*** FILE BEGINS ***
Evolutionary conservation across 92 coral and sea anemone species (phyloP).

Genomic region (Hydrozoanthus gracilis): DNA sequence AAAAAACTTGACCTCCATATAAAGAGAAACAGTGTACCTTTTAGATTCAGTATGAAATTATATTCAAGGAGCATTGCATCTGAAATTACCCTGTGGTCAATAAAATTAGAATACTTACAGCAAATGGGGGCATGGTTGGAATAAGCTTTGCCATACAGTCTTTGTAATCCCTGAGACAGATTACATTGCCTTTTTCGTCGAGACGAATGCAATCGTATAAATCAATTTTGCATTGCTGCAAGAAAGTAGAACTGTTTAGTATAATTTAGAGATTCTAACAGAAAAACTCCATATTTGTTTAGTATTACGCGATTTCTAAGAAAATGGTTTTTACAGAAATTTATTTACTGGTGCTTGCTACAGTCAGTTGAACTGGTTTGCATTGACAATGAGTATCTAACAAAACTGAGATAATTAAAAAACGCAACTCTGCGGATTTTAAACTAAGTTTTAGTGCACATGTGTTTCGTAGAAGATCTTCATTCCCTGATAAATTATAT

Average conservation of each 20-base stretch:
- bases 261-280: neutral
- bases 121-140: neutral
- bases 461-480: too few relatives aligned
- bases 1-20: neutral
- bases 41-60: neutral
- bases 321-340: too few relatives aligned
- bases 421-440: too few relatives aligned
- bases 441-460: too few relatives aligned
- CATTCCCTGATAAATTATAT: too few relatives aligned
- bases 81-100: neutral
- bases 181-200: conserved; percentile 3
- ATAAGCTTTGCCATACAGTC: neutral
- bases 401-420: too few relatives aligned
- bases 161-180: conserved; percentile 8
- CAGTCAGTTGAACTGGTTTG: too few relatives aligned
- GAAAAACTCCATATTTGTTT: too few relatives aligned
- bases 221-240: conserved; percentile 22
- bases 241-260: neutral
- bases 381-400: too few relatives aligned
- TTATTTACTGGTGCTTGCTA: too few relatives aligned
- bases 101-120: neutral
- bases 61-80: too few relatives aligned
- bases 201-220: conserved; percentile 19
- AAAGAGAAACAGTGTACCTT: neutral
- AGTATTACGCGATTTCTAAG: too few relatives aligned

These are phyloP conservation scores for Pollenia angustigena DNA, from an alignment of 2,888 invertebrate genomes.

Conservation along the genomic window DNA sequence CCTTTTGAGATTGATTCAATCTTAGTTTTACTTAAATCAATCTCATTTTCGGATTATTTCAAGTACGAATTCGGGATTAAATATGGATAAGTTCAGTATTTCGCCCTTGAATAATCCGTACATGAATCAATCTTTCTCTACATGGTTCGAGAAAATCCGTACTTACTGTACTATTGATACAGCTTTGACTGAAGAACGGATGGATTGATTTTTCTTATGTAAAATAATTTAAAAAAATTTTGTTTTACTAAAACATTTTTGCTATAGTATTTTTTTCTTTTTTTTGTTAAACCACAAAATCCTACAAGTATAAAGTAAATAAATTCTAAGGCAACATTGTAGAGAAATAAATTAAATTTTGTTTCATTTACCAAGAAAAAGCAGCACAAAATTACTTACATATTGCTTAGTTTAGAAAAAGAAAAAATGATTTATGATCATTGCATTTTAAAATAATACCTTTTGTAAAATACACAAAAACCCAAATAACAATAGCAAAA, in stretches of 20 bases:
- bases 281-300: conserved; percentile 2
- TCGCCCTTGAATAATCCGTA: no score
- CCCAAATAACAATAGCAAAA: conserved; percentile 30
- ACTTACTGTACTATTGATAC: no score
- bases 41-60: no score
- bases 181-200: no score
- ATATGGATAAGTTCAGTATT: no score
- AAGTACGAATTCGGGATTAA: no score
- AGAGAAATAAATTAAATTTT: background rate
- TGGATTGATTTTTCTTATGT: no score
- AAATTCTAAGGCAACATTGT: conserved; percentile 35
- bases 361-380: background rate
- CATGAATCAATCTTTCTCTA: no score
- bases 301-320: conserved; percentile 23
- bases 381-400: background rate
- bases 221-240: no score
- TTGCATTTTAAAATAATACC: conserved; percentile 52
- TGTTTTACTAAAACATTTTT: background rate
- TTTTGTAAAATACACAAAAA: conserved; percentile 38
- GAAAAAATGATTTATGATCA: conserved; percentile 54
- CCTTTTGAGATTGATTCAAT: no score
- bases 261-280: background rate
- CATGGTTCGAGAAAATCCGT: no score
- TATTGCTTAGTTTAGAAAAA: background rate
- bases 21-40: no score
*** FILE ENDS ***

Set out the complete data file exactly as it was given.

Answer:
Evolutionary conservation across 92 coral and sea anemone species (phyloP).

Genomic region (Hydrozoanthus gracilis): DNA sequence AAAAAACTTGACCTCCATATAAAGAGAAACAGTGTACCTTTTAGATTCAGTATGAAATTATATTCAAGGAGCATTGCATCTGAAATTACCCTGTGGTCAATAAAATTAGAATACTTACAGCAAATGGGGGCATGGTTGGAATAAGCTTTGCCATACAGTCTTTGTAATCCCTGAGACAGATTACATTGCCTTTTTCGTCGAGACGAATGCAATCGTATAAATCAATTTTGCATTGCTGCAAGAAAGTAGAACTGTTTAGTATAATTTAGAGATTCTAACAGAAAAACTCCATATTTGTTTAGTATTACGCGATTTCTAAGAAAATGGTTTTTACAGAAATTTATTTACTGGTGCTTGCTACAGTCAGTTGAACTGGTTTGCATTGACAATGAGTATCTAACAAAACTGAGATAATTAAAAAACGCAACTCTGCGGATTTTAAACTAAGTTTTAGTGCACATGTGTTTCGTAGAAGATCTTCATTCCCTGATAAATTATAT

Average conservation of each 20-base stretch:
- bases 261-280: neutral
- bases 121-140: neutral
- bases 461-480: too few relatives aligned
- bases 1-20: neutral
- bases 41-60: neutral
- bases 321-340: too few relatives aligned
- bases 421-440: too few relatives aligned
- bases 441-460: too few relatives aligned
- CATTCCCTGATAAATTATAT: too few relatives aligned
- bases 81-100: neutral
- bases 181-200: conserved; percentile 3
- ATAAGCTTTGCCATACAGTC: neutral
- bases 401-420: too few relatives aligned
- bases 161-180: conserved; percentile 8
- CAGTCAGTTGAACTGGTTTG: too few relatives aligned
- GAAAAACTCCATATTTGTTT: too few relatives aligned
- bases 221-240: conserved; percentile 22
- bases 241-260: neutral
- bases 381-400: too few relatives aligned
- TTATTTACTGGTGCTTGCTA: too few relatives aligned
- bases 101-120: neutral
- bases 61-80: too few relatives aligned
- bases 201-220: conserved; percentile 19
- AAAGAGAAACAGTGTACCTT: neutral
- AGTATTACGCGATTTCTAAG: too few relatives aligned

These are phyloP conservation scores for Pollenia angustigena DNA, from an alignment of 2,888 invertebrate genomes.

Conservation along the genomic window DNA sequence CCTTTTGAGATTGATTCAATCTTAGTTTTACTTAAATCAATCTCATTTTCGGATTATTTCAAGTACGAATTCGGGATTAAATATGGATAAGTTCAGTATTTCGCCCTTGAATAATCCGTACATGAATCAATCTTTCTCTACATGGTTCGAGAAAATCCGTACTTACTGTACTATTGATACAGCTTTGACTGAAGAACGGATGGATTGATTTTTCTTATGTAAAATAATTTAAAAAAATTTTGTTTTACTAAAACATTTTTGCTATAGTATTTTTTTCTTTTTTTTGTTAAACCACAAAATCCTACAAGTATAAAGTAAATAAATTCTAAGGCAACATTGTAGAGAAATAAATTAAATTTTGTTTCATTTACCAAGAAAAAGCAGCACAAAATTACTTACATATTGCTTAGTTTAGAAAAAGAAAAAATGATTTATGATCATTGCATTTTAAAATAATACCTTTTGTAAAATACACAAAAACCCAAATAACAATAGCAAAA, in stretches of 20 bases:
- bases 281-300: conserved; percentile 2
- TCGCCCTTGAATAATCCGTA: no score
- CCCAAATAACAATAGCAAAA: conserved; percentile 30
- ACTTACTGTACTATTGATAC: no score
- bases 41-60: no score
- bases 181-200: no score
- ATATGGATAAGTTCAGTATT: no score
- AAGTACGAATTCGGGATTAA: no score
- AGAGAAATAAATTAAATTTT: background rate
- TGGATTGATTTTTCTTATGT: no score
- AAATTCTAAGGCAACATTGT: conserved; percentile 35
- bases 361-380: background rate
- CATGAATCAATCTTTCTCTA: no score
- bases 301-320: conserved; percentile 23
- bases 381-400: background rate
- bases 221-240: no score
- TTGCATTTTAAAATAATACC: conserved; percentile 52
- TGTTTTACTAAAACATTTTT: background rate
- TTTTGTAAAATACACAAAAA: conserved; percentile 38
- GAAAAAATGATTTATGATCA: conserved; percentile 54
- CCTTTTGAGATTGATTCAAT: no score
- bases 261-280: background rate
- CATGGTTCGAGAAAATCCGT: no score
- TATTGCTTAGTTTAGAAAAA: background rate
- bases 21-40: no score